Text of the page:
When my Cadettes were Daisies, we attended a Songs ‘n’ Smores event in our town. We were all very excited to dive into Girl Scout traditions as a troop, but I had no idea how much of a lasting impact that event would have on the rest of my days as a Girl Scout leader in the form of a thick, 114-page song book. That book has since been doggie-eared, pages have been torn and taped back together and more sticky notes have been stuck in and removed from the book than I can count. My girls have an arsenal of songs in their tool belt—songs that are good for opening ceremonies, songs that break up the monotony of a meeting, closing ceremony songs, and campfire songs. Here are a few of my favorites:

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Hermie the Wormie

Repetitive songs are good to teach a young group of girls, because they’re easy to memorize and participate in. Hermie the Wormie is a great example, and is funny and incorporates hand gestures as well. This song has been passed down quite a bit in my own multi-level troop—my current Cadettes loved it as Daisies, and they taught it to younger girls in our troop when they worked on their Program Aide training this past spring. When my Brownies met with other Daisy troops for their bridging activity, this was the song they taught them.

Girl Scout Chant

Chants are not only an easy way to get your troop singing, but also an awesome way to get your troop motivated. If your troop is walking in a parade, or on a neighborhood walkabout selling cookies trying to get the community’s attention and let them know who’s coming down the street, nothing beats this chant. You will want to have several chants in your songbook, however, because the girls can get a little bored of singing the same song over and over again.

Alice the Camel

Goofy, repetitive songs are a Girl Scout classic! My Cadettes introduced this song to me after learning it at camp, but there are plenty of other animal-themed songs in our Girl Scout collection, (such as Percy the Pale Faced Polar Bear). These kinds of songs also often use gestures and movements as the girls become more familiar with it, adding to the fun.

Boom Chicka Boom

Being a Girl Scout is not complete without knowing the full repertoire of Boom Chicka Boom. This is a good old fashioned ‘repeat after me’ song that is about as silly as they come. The song allows the girls to be creative and have fun! There are a lot of different versions of this song from singing it softer, louder, in strange accents, pretending to be underwater, or changing the words around so girls can incorporate their own lyrics.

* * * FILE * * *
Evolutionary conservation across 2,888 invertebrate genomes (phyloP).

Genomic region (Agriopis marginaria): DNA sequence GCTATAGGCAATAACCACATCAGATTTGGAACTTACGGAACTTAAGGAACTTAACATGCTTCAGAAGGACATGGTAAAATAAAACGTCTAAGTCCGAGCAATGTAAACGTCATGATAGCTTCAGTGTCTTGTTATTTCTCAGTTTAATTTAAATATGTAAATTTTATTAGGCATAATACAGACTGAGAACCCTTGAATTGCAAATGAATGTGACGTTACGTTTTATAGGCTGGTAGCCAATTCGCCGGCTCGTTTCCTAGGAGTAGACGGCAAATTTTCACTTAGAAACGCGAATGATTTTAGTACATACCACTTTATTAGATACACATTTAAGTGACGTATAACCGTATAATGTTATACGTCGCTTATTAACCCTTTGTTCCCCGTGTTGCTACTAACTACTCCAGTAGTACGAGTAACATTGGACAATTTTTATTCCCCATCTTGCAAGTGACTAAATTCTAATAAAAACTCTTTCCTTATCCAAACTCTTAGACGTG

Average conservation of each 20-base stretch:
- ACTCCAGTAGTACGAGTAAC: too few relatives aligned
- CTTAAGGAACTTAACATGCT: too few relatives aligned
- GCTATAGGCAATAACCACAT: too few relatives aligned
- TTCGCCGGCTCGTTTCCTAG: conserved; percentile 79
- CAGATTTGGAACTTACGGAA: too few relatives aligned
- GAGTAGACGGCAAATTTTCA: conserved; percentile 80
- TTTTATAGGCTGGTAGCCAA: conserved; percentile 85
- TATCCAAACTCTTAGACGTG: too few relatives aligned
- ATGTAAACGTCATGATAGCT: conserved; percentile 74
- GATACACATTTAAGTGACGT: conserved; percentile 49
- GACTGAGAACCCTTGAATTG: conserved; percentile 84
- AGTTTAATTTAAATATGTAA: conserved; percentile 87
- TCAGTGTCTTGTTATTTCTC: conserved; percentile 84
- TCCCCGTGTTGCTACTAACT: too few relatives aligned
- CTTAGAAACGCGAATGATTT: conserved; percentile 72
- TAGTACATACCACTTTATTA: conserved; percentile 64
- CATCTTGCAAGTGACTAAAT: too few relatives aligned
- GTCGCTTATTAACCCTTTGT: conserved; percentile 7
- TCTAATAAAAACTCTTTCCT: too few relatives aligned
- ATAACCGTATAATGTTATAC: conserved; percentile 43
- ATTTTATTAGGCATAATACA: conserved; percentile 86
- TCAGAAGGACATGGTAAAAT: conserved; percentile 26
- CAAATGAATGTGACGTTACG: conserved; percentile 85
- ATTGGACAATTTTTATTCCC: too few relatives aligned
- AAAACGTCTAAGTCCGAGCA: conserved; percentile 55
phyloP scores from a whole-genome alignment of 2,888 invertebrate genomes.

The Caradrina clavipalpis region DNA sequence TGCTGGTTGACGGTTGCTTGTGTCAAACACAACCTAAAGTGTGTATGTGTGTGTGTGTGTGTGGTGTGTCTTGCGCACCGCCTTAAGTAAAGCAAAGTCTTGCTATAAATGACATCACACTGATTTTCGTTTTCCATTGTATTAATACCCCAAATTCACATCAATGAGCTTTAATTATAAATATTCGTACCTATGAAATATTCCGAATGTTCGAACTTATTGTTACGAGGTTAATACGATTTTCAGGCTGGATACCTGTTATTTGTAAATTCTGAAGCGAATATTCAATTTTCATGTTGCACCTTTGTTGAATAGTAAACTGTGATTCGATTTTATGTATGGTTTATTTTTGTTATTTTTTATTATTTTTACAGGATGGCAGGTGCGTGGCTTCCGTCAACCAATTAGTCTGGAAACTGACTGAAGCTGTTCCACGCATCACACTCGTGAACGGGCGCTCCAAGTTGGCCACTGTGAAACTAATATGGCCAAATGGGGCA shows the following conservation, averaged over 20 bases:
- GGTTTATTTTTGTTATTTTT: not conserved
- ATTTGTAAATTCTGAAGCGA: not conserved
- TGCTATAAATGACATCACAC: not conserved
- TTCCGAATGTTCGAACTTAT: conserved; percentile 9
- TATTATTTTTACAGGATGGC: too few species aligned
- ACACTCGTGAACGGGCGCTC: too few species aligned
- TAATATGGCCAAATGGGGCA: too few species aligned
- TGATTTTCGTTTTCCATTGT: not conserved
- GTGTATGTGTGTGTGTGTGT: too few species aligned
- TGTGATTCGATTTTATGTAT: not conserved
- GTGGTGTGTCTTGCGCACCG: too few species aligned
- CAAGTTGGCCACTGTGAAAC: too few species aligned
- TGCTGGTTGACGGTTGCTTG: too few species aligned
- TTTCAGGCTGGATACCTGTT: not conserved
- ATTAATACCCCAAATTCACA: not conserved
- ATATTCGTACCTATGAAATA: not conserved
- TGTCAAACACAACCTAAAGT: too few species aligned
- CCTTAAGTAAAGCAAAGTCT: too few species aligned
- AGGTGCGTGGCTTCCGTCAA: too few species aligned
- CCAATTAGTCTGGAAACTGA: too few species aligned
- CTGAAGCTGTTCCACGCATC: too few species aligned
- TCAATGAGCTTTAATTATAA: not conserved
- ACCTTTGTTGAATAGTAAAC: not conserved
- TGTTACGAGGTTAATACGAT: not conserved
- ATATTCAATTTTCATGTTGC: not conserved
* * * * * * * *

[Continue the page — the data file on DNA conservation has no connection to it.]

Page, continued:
12 Days of Camp

There are a lot of versions of this song, which is sung to the tune of “12 Days of Christmas.” The girls can even make up their own version based on their personal camp experience, adding in seven s’mores a roasting, five friends adventuring, or four campfires blazing!

Songs are a big part of all of our meetings. We begin with a song, end with a song and sometimes throw a song in during the middle of the meeting to calm the girls down, get a break in the routine, and have fun. We also spend a lot of time when we are troop camping singing songs. Make sure to remind all of your girls that you don’t have to be a great singer to sing Girl Scout songs, you just have to do your best! Even the oldest (and coolest) of Girl Scouts loves singing songs with her Girl Scout sisters. When you’re all singing together, even the newest or shyest Girl Scout will be raising her voice with confidence before long.

What to do next:

Angela BorchertAngela Borchert—Angela just completed her seventh year as a Girl Scout leader in Vacaville/Travis Air Force Base service unit. She leads Juniors and Cadettes and loves the wide range of activities and interests that both groups have and the challenges they provide her along the way. Girl Scouts have helped her embrace glue guns and dirt while taking her on her first kayaking adventure. She’s been camping more times in the past five years than she has in her entire life thanks to Girl Scouts!

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